“Plenty of friends by their side"
Award of Outstanding Merit - $1,000
Rose Korabek is the Director of In His Name in Rochester, MN. She began her love of Journalism over 30 years ago as the Owatonna High School Magnet's editor-in-chief. She currently freelances for the Rochester Post-Bulletin's Family & Faith section, having published 36 articles in her inaugural year. Rose holds a bachelor's degree in Communication and a master's in Human Resource Development, both from the University of Minnesota-Twin Cities. She lives on a hobby farm with her husband, Tim, and sons, Christopher and Caleb. She serves on the Board of Directors for TEAM Rochester and her family is very involved at Berean Community Church.
Republished with Permission; The Rochester Post-Bulletin. Published on Nov. 2, 2015
'I did what God asked me to do'
Julianne Hagan, Lisa Friese and Becky Homme chat during
Side by Side bible study at Autumn Ridge Church.
Financial pressures. Loneliness. Frequent moves. New cultures and climates. Husbands working long hours in physically and emotionally draining careers.
Feeling like a single parent. Attending church alone. No family nearby.
These common threads bring more than 160 women together each Friday morning for Side By Side ministry, a Bible study for health care wives. Based on Philippians 1:27, "Standing firm in one spirit, striving side by side," this group seeks to pray for and encourage one another.
It was birthed in Rochester 27 years ago. SBS Founder Robin Morgenthaler, herself transplanted from Hawaii to Mayo Clinic, said, "As a doctor's wife, you move a lot. Your husband is going to school without making a living for four years; then he does a residency where there is not a huge income. You can start off with over $200,000 in debt for the medical education. You move away from family and friends to a new culture and climate. It can be very overwhelming and you can feel very disconnected."
While driving to breakfast with her husband, Morgenthaler felt the Lord give her a vision, the one and only vision of her life. She saw a "reverse mission field" at Mayo Clinic where people come to be healed and trained. It would provide an opportunity for the people to feel love from fellow Christians and hear about Christ.
"I was very reluctant and didn't act on it until I was uncomfortable in my own church," Morganthaler said. "A woman came up to me and said, 'You are a doctor's wife. You don't have any problems.'"
That was the catalyst for Morgenthaler to create a small support network with other physicians' wives.
"Running into the same doctors' wives at the library, Hy-Vee and other places, God made it clear who he wanted me to ask," she said. "All of them said yes. So we started at my kitchen table with six women. Reading God's word bonds you as you look to it for answers. We were all new in town. None of us had family here, so we became each other's families and babysat for one another."
The second year, the group grew to meeting in three homes; they later moved to a church. It's membership slowly grew more international. Later, the group added an international class where Eriko Kerr helped women practice reading English using the Bible.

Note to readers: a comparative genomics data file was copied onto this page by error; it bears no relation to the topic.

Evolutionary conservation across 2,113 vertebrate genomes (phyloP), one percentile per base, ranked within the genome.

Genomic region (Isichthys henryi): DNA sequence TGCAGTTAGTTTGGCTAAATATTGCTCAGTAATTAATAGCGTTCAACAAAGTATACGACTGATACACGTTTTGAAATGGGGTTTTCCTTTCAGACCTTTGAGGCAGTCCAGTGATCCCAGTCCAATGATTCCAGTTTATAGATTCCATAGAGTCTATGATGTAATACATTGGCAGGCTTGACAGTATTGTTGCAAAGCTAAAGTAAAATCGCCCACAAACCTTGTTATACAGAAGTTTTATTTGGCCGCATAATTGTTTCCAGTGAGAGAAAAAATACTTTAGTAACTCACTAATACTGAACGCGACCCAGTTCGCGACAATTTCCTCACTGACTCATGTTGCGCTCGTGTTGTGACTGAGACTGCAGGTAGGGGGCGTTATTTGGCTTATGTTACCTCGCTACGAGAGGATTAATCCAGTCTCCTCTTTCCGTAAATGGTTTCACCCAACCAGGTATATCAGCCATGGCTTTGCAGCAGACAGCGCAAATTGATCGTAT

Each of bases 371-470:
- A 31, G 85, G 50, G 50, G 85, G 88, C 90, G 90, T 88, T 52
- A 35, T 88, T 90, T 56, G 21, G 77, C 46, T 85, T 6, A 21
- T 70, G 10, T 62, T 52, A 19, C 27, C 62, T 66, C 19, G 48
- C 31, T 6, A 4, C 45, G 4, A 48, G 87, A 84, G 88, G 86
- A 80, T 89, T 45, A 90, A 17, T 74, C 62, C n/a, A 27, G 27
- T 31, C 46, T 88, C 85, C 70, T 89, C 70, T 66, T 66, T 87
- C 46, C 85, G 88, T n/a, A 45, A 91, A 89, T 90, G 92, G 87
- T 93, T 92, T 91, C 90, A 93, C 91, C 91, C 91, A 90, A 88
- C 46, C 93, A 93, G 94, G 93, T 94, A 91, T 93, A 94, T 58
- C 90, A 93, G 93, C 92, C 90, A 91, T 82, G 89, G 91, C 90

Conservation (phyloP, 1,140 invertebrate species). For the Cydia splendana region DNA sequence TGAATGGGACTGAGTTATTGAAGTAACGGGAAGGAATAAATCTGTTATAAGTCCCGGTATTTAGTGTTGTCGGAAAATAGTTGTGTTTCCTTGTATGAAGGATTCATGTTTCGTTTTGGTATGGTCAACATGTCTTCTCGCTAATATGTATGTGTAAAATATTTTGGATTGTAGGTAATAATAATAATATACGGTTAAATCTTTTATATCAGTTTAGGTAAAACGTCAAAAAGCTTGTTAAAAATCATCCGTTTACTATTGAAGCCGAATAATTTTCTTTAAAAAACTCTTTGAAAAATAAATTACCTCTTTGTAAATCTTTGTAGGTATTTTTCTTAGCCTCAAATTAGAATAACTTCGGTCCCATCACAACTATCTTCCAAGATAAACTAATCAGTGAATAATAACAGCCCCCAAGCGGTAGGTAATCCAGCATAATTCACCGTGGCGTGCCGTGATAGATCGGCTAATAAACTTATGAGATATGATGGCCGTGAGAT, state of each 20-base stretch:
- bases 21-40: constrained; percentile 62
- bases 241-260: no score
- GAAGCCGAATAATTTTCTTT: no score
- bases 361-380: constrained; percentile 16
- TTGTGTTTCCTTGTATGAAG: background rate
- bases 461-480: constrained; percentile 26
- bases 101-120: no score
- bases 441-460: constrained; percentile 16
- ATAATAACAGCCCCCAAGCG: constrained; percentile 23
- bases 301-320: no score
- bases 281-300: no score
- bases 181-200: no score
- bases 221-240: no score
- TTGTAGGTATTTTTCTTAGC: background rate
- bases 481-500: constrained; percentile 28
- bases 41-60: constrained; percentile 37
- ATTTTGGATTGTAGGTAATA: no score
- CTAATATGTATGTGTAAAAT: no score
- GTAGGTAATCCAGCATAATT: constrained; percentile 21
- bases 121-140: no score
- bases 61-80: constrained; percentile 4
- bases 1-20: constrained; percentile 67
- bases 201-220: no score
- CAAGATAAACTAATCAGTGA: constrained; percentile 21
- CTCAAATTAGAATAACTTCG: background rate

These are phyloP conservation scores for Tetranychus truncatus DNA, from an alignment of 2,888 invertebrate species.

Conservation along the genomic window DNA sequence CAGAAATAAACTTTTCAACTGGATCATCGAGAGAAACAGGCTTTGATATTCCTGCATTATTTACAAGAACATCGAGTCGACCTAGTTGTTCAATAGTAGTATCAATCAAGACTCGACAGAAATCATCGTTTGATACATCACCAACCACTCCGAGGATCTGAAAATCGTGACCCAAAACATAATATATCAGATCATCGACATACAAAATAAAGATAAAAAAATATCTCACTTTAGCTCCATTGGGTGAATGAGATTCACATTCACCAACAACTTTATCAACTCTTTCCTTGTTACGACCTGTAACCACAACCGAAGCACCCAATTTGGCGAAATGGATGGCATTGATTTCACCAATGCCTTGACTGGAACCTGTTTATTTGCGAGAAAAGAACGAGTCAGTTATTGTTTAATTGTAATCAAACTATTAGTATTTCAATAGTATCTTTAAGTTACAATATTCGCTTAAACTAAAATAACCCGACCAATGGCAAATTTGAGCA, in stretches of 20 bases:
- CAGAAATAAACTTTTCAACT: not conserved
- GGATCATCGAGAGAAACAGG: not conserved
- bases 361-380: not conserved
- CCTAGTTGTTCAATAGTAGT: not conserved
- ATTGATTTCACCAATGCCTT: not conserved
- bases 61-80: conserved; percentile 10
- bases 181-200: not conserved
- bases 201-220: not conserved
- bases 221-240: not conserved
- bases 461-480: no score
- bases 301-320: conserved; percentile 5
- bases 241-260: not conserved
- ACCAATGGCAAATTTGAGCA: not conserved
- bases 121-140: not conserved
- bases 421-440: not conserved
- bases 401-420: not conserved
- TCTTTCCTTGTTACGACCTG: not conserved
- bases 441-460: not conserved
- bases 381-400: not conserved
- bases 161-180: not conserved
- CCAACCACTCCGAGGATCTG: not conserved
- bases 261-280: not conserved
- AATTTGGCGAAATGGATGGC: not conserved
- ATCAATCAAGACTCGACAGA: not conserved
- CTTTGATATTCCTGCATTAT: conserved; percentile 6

In 1994, Morgenthaler and her husband, Tim, moved to Nashville upon completion of his fellowship.
"We wanted to stay, but Mayo was not hiring," she said. At that time, the group had grown to more than 60 members.
"We moved back six years later and my neighbor invited me to the study!" Morganthaler said. "She said, 'There's this really good Bible study. You ought to think about this. It's for doctors' wives.'
"So I had been invited back! I was moved to tears," she said. "At the spring brunch, I was the speaker and gave the history of how God provided each step of the way: space, location, help with financial management, childcare workers — everything. It's really a God story."
At the urging of group member Avery Wolff, Side by Side documented its model so it could be recreated in other medical communities.
"Avery and Carol Shrader wrote an article for Physician magazine," Morgenthaler said. "Nine people responded to the article, but we could not get things to work from a distance. It was not the right time.
"Then, three years later, we met with the president of the Christian Medical & Dental Associations (CMDA), which has 17,000 workers and 78 ministries," she said. "They teach staff how to use faith in their practice and how to pray with patients. They train missionaries to send out in the field. We found out they had been praying for three years to start a medical group like ours while we had been trying to get ours started.
"We agreed to be part of their ministry," Morgenthaler said. "It's a beautiful relationship. In our 11 years together, we have started over 50 chapters across the nation with one international chapter in Sendai, Japan.
"Outreach is the focus. These women come from all different faiths and churches. Some have no church background. Our common understanding is being a health care wife. We agree on the big doctrinal things and stay unified. I have heard so many wives say they chose Mayo Clinic because it has a Side By Side. Their husbands want that for them, too. The husbands ask about the books we read, so this impacts the whole family.
"I did what God asked me to do," Morgenthaler said. "We now meet at Autumn Ridge with over 160 women and have nine rooms for child care on Friday mornings. We also have a Tuesday night study. I just love these young women! I can give them wisdom, and we have a give-and-take relationship."
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